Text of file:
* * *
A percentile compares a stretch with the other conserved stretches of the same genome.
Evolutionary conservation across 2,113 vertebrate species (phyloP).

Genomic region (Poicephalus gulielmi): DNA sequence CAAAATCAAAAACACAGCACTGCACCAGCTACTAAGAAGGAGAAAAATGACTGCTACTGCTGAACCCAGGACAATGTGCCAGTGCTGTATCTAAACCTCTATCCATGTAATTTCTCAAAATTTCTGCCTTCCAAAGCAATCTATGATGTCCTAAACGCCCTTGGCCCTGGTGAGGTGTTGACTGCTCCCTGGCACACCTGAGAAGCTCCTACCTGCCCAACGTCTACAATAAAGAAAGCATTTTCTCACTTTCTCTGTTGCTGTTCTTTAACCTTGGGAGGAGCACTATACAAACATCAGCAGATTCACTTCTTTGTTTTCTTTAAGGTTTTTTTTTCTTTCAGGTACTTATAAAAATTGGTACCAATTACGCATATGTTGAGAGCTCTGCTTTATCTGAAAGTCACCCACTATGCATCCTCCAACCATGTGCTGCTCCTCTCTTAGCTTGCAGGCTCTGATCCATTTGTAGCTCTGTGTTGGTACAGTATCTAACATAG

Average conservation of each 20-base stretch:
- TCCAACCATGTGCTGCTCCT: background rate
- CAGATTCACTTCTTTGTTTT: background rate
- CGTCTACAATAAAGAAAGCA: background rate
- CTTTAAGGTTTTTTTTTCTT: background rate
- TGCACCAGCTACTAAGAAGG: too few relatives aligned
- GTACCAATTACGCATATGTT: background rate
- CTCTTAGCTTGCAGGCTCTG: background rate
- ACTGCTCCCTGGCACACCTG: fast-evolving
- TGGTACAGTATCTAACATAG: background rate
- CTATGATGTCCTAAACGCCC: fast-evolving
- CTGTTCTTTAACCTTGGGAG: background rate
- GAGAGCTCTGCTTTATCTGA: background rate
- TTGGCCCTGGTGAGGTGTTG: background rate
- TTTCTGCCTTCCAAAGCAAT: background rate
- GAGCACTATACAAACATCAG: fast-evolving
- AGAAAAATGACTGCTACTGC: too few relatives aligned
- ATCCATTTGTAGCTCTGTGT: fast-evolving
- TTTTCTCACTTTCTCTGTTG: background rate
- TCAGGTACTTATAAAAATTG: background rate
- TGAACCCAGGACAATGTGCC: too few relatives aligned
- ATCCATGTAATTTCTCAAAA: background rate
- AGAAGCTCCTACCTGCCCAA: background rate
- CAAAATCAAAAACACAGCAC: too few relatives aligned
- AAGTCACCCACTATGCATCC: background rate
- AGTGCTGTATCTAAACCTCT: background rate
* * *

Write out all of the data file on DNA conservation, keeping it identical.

A percentile compares a stretch with the other conserved stretches of the same genome.
Evolutionary conservation across 2,113 vertebrate species (phyloP).

Genomic region (Poicephalus gulielmi): DNA sequence CAAAATCAAAAACACAGCACTGCACCAGCTACTAAGAAGGAGAAAAATGACTGCTACTGCTGAACCCAGGACAATGTGCCAGTGCTGTATCTAAACCTCTATCCATGTAATTTCTCAAAATTTCTGCCTTCCAAAGCAATCTATGATGTCCTAAACGCCCTTGGCCCTGGTGAGGTGTTGACTGCTCCCTGGCACACCTGAGAAGCTCCTACCTGCCCAACGTCTACAATAAAGAAAGCATTTTCTCACTTTCTCTGTTGCTGTTCTTTAACCTTGGGAGGAGCACTATACAAACATCAGCAGATTCACTTCTTTGTTTTCTTTAAGGTTTTTTTTTCTTTCAGGTACTTATAAAAATTGGTACCAATTACGCATATGTTGAGAGCTCTGCTTTATCTGAAAGTCACCCACTATGCATCCTCCAACCATGTGCTGCTCCTCTCTTAGCTTGCAGGCTCTGATCCATTTGTAGCTCTGTGTTGGTACAGTATCTAACATAG

Average conservation of each 20-base stretch:
- TCCAACCATGTGCTGCTCCT: background rate
- CAGATTCACTTCTTTGTTTT: background rate
- CGTCTACAATAAAGAAAGCA: background rate
- CTTTAAGGTTTTTTTTTCTT: background rate
- TGCACCAGCTACTAAGAAGG: too few relatives aligned
- GTACCAATTACGCATATGTT: background rate
- CTCTTAGCTTGCAGGCTCTG: background rate
- ACTGCTCCCTGGCACACCTG: fast-evolving
- TGGTACAGTATCTAACATAG: background rate
- CTATGATGTCCTAAACGCCC: fast-evolving
- CTGTTCTTTAACCTTGGGAG: background rate
- GAGAGCTCTGCTTTATCTGA: background rate
- TTGGCCCTGGTGAGGTGTTG: background rate
- TTTCTGCCTTCCAAAGCAAT: background rate
- GAGCACTATACAAACATCAG: fast-evolving
- AGAAAAATGACTGCTACTGC: too few relatives aligned
- ATCCATTTGTAGCTCTGTGT: fast-evolving
- TTTTCTCACTTTCTCTGTTG: background rate
- TCAGGTACTTATAAAAATTG: background rate
- TGAACCCAGGACAATGTGCC: too few relatives aligned
- ATCCATGTAATTTCTCAAAA: background rate
- AGAAGCTCCTACCTGCCCAA: background rate
- CAAAATCAAAAACACAGCAC: too few relatives aligned
- AAGTCACCCACTATGCATCC: background rate
- AGTGCTGTATCTAAACCTCT: background rate